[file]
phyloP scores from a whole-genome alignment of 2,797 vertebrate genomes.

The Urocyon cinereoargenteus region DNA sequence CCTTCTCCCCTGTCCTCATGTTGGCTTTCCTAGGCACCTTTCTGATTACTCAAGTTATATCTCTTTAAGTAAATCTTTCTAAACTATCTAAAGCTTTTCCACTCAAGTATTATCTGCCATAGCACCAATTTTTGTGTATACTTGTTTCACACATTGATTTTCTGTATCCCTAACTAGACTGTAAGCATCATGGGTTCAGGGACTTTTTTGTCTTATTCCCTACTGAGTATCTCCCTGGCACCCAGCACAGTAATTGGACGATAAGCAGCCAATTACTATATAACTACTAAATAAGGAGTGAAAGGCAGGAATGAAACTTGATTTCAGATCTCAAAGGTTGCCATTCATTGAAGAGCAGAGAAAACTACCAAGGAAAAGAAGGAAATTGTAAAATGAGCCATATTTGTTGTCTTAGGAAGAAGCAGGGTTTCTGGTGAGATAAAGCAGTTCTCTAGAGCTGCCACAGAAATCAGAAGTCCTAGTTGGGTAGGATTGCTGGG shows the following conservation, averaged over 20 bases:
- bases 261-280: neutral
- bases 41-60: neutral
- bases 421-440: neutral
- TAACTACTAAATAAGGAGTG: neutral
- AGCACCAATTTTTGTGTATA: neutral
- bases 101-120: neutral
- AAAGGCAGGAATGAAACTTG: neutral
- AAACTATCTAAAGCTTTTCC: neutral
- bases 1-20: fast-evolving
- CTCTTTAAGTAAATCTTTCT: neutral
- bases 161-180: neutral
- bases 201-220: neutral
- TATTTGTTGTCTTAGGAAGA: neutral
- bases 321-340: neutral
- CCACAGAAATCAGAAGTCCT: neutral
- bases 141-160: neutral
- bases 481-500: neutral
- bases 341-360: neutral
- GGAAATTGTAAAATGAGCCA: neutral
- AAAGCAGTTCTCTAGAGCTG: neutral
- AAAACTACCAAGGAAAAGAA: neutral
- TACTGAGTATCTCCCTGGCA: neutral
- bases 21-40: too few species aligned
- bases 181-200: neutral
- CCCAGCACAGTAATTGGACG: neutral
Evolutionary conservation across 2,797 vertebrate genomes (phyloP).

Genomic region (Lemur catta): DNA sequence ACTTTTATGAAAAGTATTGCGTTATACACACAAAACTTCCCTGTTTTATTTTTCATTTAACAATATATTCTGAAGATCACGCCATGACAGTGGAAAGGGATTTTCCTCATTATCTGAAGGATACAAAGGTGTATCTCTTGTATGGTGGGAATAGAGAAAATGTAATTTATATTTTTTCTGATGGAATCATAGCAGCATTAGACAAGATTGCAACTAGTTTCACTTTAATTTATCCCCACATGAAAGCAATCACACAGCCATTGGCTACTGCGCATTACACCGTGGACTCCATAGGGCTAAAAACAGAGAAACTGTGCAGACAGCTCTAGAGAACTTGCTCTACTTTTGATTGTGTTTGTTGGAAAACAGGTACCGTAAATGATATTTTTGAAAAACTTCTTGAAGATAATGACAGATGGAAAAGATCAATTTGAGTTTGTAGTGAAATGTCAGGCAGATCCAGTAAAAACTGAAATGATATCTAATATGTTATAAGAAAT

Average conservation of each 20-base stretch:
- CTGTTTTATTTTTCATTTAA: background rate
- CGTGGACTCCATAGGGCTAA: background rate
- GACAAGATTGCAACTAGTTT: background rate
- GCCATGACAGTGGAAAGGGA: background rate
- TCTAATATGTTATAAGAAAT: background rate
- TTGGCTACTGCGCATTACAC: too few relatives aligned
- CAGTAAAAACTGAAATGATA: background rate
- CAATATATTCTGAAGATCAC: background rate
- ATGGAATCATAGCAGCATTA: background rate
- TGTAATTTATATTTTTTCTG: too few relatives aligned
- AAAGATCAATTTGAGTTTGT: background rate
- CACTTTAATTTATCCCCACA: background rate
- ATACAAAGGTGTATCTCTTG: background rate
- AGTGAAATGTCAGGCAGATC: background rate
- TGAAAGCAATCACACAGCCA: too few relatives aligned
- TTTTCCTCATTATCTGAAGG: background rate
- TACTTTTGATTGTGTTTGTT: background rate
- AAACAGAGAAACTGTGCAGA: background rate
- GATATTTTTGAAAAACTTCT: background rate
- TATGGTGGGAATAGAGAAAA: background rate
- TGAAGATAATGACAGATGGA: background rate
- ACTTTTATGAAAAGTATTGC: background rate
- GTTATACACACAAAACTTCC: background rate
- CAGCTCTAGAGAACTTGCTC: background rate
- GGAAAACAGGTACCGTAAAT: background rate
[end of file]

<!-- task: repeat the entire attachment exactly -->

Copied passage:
phyloP scores from a whole-genome alignment of 2,797 vertebrate genomes.

The Urocyon cinereoargenteus region DNA sequence CCTTCTCCCCTGTCCTCATGTTGGCTTTCCTAGGCACCTTTCTGATTACTCAAGTTATATCTCTTTAAGTAAATCTTTCTAAACTATCTAAAGCTTTTCCACTCAAGTATTATCTGCCATAGCACCAATTTTTGTGTATACTTGTTTCACACATTGATTTTCTGTATCCCTAACTAGACTGTAAGCATCATGGGTTCAGGGACTTTTTTGTCTTATTCCCTACTGAGTATCTCCCTGGCACCCAGCACAGTAATTGGACGATAAGCAGCCAATTACTATATAACTACTAAATAAGGAGTGAAAGGCAGGAATGAAACTTGATTTCAGATCTCAAAGGTTGCCATTCATTGAAGAGCAGAGAAAACTACCAAGGAAAAGAAGGAAATTGTAAAATGAGCCATATTTGTTGTCTTAGGAAGAAGCAGGGTTTCTGGTGAGATAAAGCAGTTCTCTAGAGCTGCCACAGAAATCAGAAGTCCTAGTTGGGTAGGATTGCTGGG shows the following conservation, averaged over 20 bases:
- bases 261-280: neutral
- bases 41-60: neutral
- bases 421-440: neutral
- TAACTACTAAATAAGGAGTG: neutral
- AGCACCAATTTTTGTGTATA: neutral
- bases 101-120: neutral
- AAAGGCAGGAATGAAACTTG: neutral
- AAACTATCTAAAGCTTTTCC: neutral
- bases 1-20: fast-evolving
- CTCTTTAAGTAAATCTTTCT: neutral
- bases 161-180: neutral
- bases 201-220: neutral
- TATTTGTTGTCTTAGGAAGA: neutral
- bases 321-340: neutral
- CCACAGAAATCAGAAGTCCT: neutral
- bases 141-160: neutral
- bases 481-500: neutral
- bases 341-360: neutral
- GGAAATTGTAAAATGAGCCA: neutral
- AAAGCAGTTCTCTAGAGCTG: neutral
- AAAACTACCAAGGAAAAGAA: neutral
- TACTGAGTATCTCCCTGGCA: neutral
- bases 21-40: too few species aligned
- bases 181-200: neutral
- CCCAGCACAGTAATTGGACG: neutral
Evolutionary conservation across 2,797 vertebrate genomes (phyloP).

Genomic region (Lemur catta): DNA sequence ACTTTTATGAAAAGTATTGCGTTATACACACAAAACTTCCCTGTTTTATTTTTCATTTAACAATATATTCTGAAGATCACGCCATGACAGTGGAAAGGGATTTTCCTCATTATCTGAAGGATACAAAGGTGTATCTCTTGTATGGTGGGAATAGAGAAAATGTAATTTATATTTTTTCTGATGGAATCATAGCAGCATTAGACAAGATTGCAACTAGTTTCACTTTAATTTATCCCCACATGAAAGCAATCACACAGCCATTGGCTACTGCGCATTACACCGTGGACTCCATAGGGCTAAAAACAGAGAAACTGTGCAGACAGCTCTAGAGAACTTGCTCTACTTTTGATTGTGTTTGTTGGAAAACAGGTACCGTAAATGATATTTTTGAAAAACTTCTTGAAGATAATGACAGATGGAAAAGATCAATTTGAGTTTGTAGTGAAATGTCAGGCAGATCCAGTAAAAACTGAAATGATATCTAATATGTTATAAGAAAT

Average conservation of each 20-base stretch:
- CTGTTTTATTTTTCATTTAA: background rate
- CGTGGACTCCATAGGGCTAA: background rate
- GACAAGATTGCAACTAGTTT: background rate
- GCCATGACAGTGGAAAGGGA: background rate
- TCTAATATGTTATAAGAAAT: background rate
- TTGGCTACTGCGCATTACAC: too few relatives aligned
- CAGTAAAAACTGAAATGATA: background rate
- CAATATATTCTGAAGATCAC: background rate
- ATGGAATCATAGCAGCATTA: background rate
- TGTAATTTATATTTTTTCTG: too few relatives aligned
- AAAGATCAATTTGAGTTTGT: background rate
- CACTTTAATTTATCCCCACA: background rate
- ATACAAAGGTGTATCTCTTG: background rate
- AGTGAAATGTCAGGCAGATC: background rate
- TGAAAGCAATCACACAGCCA: too few relatives aligned
- TTTTCCTCATTATCTGAAGG: background rate
- TACTTTTGATTGTGTTTGTT: background rate
- AAACAGAGAAACTGTGCAGA: background rate
- GATATTTTTGAAAAACTTCT: background rate
- TATGGTGGGAATAGAGAAAA: background rate
- TGAAGATAATGACAGATGGA: background rate
- ACTTTTATGAAAAGTATTGC: background rate
- GTTATACACACAAAACTTCC: background rate
- CAGCTCTAGAGAACTTGCTC: background rate
- GGAAAACAGGTACCGTAAAT: background rate